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Background: The purpose of this study was to examine if Type 2 diabetes mellitus is a risk factor for dementia in very old age, specifically for Alzheimer's disease (AD) and vascular dementia (VaD). Methods: We evaluated the risk of dementia in relation to Type 2 diabetes using a population-based sample of 702 individuals aged 80 years and older (mean age 83 years). A total of 187 persons received a dementia diagnosis. Thirty-one individuals had a diabetes diagnosis prior to onset of the dementia. Results: Cox proportional hazard analyses, adjusted for age, gender, education, smoking habits, and circulatory diseases, indicated an elevated risk to develop VaD (relative risk = 2.54, 95% confidence interval 1.35–4.78) in individuals with diabetes mellitus. No association was found between diabetes and AD. Conclusion: Type 2 diabetes is selectively related to the different subtypes of dementia. There is no increased risk of AD but more than a twofold risk of VaD in persons with diabetes.
We examined change in neuropsychological test performance related to
type 2 diabetes mellitus across a 6-year interval. A population-based
sample of 274 elderly participants (36 with diabetes and 238 without
diabetes) was examined at four occasions at a 2-year interval. The
participants were 80–93 years of age (M = 82.8 years)
and without dementia at baseline. The test battery included tests of
speed, visuospatial ability, short-term memory, semantic memory,
episodic memory, and the Mini Mental Status Examination. Several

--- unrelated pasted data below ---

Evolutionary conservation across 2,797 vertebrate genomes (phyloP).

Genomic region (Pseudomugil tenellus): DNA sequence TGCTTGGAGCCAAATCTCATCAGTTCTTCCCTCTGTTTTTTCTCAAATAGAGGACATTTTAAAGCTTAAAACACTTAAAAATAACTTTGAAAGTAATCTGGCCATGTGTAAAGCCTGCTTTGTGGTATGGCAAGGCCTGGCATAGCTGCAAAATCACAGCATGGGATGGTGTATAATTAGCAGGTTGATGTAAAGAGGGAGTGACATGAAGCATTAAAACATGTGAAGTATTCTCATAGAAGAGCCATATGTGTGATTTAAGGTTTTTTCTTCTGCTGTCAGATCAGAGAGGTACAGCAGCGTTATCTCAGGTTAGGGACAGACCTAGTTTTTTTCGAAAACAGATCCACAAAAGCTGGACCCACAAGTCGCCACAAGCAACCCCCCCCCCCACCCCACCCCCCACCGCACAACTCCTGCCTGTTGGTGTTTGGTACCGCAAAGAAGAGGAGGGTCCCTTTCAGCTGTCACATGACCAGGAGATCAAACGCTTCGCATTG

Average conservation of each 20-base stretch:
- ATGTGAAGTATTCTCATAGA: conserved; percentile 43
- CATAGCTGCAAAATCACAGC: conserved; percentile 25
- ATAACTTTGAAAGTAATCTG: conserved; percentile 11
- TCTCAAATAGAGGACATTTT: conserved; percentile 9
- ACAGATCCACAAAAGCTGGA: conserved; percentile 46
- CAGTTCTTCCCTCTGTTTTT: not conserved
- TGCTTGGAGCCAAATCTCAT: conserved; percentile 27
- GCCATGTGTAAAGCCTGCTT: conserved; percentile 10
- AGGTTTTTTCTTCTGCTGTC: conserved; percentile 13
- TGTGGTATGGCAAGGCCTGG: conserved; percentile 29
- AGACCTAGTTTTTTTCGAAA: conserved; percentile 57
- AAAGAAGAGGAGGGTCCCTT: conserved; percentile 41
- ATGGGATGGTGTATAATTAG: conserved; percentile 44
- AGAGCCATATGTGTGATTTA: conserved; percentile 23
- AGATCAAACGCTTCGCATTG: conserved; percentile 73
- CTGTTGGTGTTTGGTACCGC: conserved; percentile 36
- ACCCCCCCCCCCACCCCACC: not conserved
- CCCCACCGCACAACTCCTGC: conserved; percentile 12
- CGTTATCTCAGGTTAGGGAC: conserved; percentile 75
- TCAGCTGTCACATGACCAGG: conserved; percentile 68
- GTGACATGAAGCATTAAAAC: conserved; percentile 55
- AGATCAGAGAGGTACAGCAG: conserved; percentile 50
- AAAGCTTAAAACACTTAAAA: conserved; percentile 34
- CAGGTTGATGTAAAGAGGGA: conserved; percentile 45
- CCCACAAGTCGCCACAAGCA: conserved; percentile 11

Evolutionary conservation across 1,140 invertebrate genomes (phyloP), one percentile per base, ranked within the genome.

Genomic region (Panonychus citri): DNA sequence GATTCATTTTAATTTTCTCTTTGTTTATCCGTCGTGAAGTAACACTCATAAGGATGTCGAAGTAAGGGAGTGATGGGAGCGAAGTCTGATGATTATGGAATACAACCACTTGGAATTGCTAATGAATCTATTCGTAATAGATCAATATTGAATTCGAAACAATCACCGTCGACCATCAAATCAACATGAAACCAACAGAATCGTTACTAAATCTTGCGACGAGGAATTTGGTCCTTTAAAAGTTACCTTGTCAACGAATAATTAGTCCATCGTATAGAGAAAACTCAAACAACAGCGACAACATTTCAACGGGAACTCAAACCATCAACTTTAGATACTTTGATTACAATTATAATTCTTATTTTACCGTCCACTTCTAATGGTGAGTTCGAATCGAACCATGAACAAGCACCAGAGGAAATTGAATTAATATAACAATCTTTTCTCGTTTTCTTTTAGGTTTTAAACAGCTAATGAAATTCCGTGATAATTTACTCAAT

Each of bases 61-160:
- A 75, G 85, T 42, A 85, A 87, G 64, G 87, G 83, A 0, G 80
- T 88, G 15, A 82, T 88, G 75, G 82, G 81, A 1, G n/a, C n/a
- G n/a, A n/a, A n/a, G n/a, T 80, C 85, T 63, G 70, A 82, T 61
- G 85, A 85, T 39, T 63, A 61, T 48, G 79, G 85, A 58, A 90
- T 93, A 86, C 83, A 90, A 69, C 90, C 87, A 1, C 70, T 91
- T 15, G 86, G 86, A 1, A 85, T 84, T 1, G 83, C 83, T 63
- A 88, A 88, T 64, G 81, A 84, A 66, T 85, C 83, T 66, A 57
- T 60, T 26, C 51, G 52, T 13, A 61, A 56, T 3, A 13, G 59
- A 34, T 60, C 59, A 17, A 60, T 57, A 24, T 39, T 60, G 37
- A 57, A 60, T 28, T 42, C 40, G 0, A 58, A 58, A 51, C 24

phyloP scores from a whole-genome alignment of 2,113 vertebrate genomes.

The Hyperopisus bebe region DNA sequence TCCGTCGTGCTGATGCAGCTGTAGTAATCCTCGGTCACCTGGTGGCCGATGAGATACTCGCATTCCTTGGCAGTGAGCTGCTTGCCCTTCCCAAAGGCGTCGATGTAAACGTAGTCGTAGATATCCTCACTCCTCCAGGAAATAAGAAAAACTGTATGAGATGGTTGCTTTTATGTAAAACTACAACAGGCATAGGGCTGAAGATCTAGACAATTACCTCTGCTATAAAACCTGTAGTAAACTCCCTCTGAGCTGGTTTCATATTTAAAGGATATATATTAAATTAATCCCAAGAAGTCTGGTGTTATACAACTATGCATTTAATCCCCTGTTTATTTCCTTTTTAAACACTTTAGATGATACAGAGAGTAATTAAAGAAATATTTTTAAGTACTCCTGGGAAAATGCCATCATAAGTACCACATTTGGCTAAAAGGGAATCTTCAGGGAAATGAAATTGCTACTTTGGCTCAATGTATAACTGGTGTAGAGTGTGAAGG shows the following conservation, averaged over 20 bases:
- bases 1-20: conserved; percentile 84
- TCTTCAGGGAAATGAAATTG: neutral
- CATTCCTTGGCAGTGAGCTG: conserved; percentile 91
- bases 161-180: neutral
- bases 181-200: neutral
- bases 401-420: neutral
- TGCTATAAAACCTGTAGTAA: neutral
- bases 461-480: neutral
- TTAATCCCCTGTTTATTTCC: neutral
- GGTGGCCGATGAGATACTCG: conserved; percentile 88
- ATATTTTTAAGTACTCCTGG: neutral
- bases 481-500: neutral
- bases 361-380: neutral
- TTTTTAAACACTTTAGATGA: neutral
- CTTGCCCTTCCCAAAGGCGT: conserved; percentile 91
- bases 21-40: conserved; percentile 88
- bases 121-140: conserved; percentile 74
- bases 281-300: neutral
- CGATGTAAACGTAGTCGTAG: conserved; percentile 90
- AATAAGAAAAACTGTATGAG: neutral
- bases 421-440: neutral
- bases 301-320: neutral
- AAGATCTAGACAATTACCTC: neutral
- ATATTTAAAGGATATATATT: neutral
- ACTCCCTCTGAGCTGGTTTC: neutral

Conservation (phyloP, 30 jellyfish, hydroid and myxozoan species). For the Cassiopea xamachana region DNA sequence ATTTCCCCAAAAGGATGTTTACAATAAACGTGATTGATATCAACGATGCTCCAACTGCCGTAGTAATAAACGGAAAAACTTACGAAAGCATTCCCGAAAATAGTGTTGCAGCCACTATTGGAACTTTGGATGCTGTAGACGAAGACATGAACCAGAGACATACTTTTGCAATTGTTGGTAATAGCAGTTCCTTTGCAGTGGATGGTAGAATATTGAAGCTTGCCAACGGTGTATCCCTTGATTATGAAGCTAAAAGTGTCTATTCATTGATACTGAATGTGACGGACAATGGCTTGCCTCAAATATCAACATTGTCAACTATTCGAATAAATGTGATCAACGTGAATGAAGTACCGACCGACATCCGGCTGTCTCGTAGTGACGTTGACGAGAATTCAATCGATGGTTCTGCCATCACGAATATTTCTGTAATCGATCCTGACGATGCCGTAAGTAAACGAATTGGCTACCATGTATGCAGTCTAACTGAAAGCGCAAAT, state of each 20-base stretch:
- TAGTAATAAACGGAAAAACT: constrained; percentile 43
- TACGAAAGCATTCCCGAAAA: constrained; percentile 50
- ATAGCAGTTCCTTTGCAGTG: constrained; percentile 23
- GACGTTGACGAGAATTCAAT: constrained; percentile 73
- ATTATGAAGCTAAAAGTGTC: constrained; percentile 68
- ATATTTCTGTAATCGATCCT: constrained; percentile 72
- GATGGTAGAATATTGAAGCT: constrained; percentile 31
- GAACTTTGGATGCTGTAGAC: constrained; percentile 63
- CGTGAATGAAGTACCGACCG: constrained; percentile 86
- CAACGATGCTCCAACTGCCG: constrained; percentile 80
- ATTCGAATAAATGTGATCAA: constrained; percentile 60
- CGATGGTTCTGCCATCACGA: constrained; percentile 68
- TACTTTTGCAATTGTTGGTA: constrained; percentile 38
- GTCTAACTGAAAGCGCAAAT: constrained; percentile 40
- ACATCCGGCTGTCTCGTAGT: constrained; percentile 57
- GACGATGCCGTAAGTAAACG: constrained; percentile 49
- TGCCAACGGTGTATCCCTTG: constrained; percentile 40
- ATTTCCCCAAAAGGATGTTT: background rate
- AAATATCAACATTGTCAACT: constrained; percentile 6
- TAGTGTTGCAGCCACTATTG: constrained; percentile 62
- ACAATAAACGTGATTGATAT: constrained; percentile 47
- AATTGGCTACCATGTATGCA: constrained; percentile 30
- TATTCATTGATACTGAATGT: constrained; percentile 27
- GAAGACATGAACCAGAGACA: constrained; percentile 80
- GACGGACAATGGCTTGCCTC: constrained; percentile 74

models, taking into account diabetes and demographic data, were
analyzed using SAS Proc Mixed multilevel modeling. At baseline, there
were no significant differences in the neuropsychological tests related
to diabetes. The longitudinal analyses, however, showed that diabetes
was a significant predictor of decline for many of the tests. These
findings points to the conclusion that type 2 diabetes is associated
with accelerated cognitive decline in old age that may result in
dementia. (JINS, 2004, 10, 599–607.)
A method is presented for partitioning the variance associated with human smoking behavior into additive genetic, nonadditive genetic, prenatal environmental, postnatal familial environmental, and postnatal extrafamilial environmental components. Estimations can also be made of additive genetic and residual correlations between spouses and of the correlation between parental additive genetic effect and progeny nonadditive genetic and environmental effect. The variance estimates are free of the biases that might result from these correlations. The statistical genetic analysis is being applied to a large group of MZ and DZ twins, their spouses, and their adult children who live in southern Sweden. Blood samples from each subject will be used to identify their genetic constitution for a number of biochemical polymorphisms, some of which may be considered a priori to have possible relationships to smoking. Associations and genetic linkages between biochemical marker loci and quantitative behavioral traits will be sought. Traits of interest include a wide array of tobacco-use variables, motives for smoking, personality and cognitive variables, and other variables associated with drug use and health. Zygosity determinations based on biochemical polymorphisms have indicated MZ to DZ and DZ to MZ misclassification rates of 0% and 6.15%, respectively, when based solely on external morphology and questionnaire data. The nonpaternity ratio of the fathers with respect to their supposedly biological children is estimated to be 0.28%. Gene frequency estimates for 21 marker loci show that the sample of twins and their relatives is quite representative of the Swedish population at large. All loci were in Hardy-Weinberg-Castle equilibrium, with no evidence of assortative mating for biochemical traits. The MZ twins are significantly more concordant than the DZ twins with respect to whether they have ever had a smoking habit.
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